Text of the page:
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Oct 19, 2023 / 20:15

French painter and strong attachment to Hanoi

French painter Jean-Charles Sarrazin was first drawn to Vietnamese culture and people while studying fine arts in Hanoi nearly four decades ago.

In 1987-1988, French cartoonist Jean-Charles Sarrazin roamed the streets of Hanoi and the countryside. He took about 300 photos, mainly about the life of Hanoi people, street corners, houses and rustic rural images. He also sketched many scenes in Hanoi, Vietnam and has kept them until now. These works have been displayed in several small exhibitions in Paris.

He has returned to Hanoi to tell people about his inspiration and made it material for his artworks.

After nearly 40 years since the first time he came, Sarrazin's love for Vietnam remains intact, and he is always willing to go to Vietnam for creative inspiration and to exchange ideas with readers and colleagues.

A fine arts student in Hanoi

In 1986, as a student about to graduate from the Olivier de Serres University of Industrial Fine Arts, Sarrazin had the opportunity to meet the poet Cu Huy Can, then Minister of Culture, on a business trip to Paris.

Sarrazin told him of his desire to study abroad, and the minister responded with a question: "Why not come to Vietnam?"

So it was poet Huy Can who helped the young Frenchman get in touch with art schools in Vietnam.

Sarrazin began studying fine arts in Hanoi, where he became an artist.

Sarrazin developed a project to share artistic knowledge and submitted it to the Hanoi University of Industrial Fine Arts. The French student also expressed interest in learning traditional Vietnamese skills such as lacquer, wood carving, silk painting, and so on and offered to teach at the School of Traditional European Arts.

"The project convinced the leaders of the University of Industrial Fine Arts and they accepted it." The French Ministry of Foreign Affairs decided at the time to create a scholarship for this initiative, which they gave to me. This is the first scholarship for a French student to study in Vietnam since the war," Sarrazin recalled.

Although his studies in Vietnam lasted only one year, Sarrazin had the opportunity to meet a number of famous artists such as Bui Xuan Phai, Buu Chi and art teachers such as Trinh Tuan (Hanoi University of Industrial Fine Arts) and Tran Trong Vu (Vietnam University of Fine Arts).

 Ordinary Life by O Quan Chuong Gate in Hanoi.

"We would ride our bikes around the countryside, visiting temples and traditional festivals, painting and taking pictures," the French artist said.

For him, Mai Chau (Hoa Binh) is the most impressive place to visit because of its peaceful landscape, authentic cuisine and the Muong ethnic people's stilt houses. The bicycle trip took the French artist to Tay Phuong Pagoda and Thay Pagoda (Hanoi), where he was deeply enchanted by the fine artistic motifs.

Since then, he has made several trips to Vietnam to present his works through lectures, workshops, exhibitions and discussions with readers.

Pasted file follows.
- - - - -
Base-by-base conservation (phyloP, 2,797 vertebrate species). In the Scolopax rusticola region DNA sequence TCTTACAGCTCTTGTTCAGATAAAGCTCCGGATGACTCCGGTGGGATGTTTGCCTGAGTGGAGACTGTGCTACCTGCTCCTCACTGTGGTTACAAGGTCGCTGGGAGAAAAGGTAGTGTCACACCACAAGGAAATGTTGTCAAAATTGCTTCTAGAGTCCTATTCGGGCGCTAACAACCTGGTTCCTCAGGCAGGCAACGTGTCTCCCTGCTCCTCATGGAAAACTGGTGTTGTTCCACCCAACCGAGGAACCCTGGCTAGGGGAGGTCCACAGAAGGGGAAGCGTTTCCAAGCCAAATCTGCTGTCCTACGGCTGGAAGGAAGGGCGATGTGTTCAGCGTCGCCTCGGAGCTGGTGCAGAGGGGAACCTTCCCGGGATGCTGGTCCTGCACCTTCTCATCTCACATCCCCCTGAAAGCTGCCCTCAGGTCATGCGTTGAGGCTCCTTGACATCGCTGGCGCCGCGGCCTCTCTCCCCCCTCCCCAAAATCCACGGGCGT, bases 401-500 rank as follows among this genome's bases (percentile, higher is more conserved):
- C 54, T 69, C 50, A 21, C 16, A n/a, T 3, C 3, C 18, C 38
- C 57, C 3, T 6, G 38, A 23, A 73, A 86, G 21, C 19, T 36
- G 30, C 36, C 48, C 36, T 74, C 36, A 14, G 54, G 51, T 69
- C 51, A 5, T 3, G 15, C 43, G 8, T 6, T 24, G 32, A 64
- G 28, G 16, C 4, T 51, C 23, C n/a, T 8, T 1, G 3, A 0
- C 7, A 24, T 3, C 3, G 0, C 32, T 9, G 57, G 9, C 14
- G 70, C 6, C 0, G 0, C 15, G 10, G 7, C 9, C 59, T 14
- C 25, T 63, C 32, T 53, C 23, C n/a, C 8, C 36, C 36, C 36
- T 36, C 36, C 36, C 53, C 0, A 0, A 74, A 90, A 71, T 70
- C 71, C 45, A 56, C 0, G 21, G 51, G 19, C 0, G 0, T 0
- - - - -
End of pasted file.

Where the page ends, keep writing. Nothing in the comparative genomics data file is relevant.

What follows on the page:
Cultural affinities with Vietnam

So far, Jean-Charles Sarrazin has remained faithful to the traditional method of creating books, rejecting the technology available to graphic designers. He believes that "children with innocent souls will easily understand what is closer, purer, and dearer".

Sarrazin will be in Vietnam for seminars and exchanges with readers this year.

Artist Sarrazin admitted that the time studying and researching in Vietnam changed his life.
"During my time in Vietnam, I was exposed to a culture that was different from mine." "I see the interference between the East and the West when I study Eastern culture," the artist said, adding that he was inspired by Vietnamese art after meeting several prominent Vietnamese painters.

His creations are influenced by Vietnamese art and culture, such as wood carving, lacquer painting, silk painting, and things he learned while studying in the country.

In particular, he published a book inspired by the fairy tale Tri khon cua ta day (Here is My Wisdom).

Sarrazin's book tells the story between the buffalo and the tiger, but the man who owns the buffalo was replaced by a boy to make the story more child-friendly.

Through the dialogue in the story, the artist wants to convey the message that everyone is smart in their own way. They need to know how to use it properly. This is also the goal of his creations: to help children develop their personalities from an early age.

 Sarrazin's sketch of the Long Bien Bridge.

"I am very happy that this book is loved by Vietnamese children, especially when I saw how students adapted it into a play," he said.

This year, at the invitation of the French Institute in Vietnam, Sarrazin will hold exhibitions, exchanges, and workshops in Hanoi, Hue, Danang, and Ho Chi Minh City to share his work and creative process.

"For me, this country is dear and near to my heart. My journey with Vietnam continues. Thank you, Vietnam, for all the good things you have brought me," Sarrazin shared.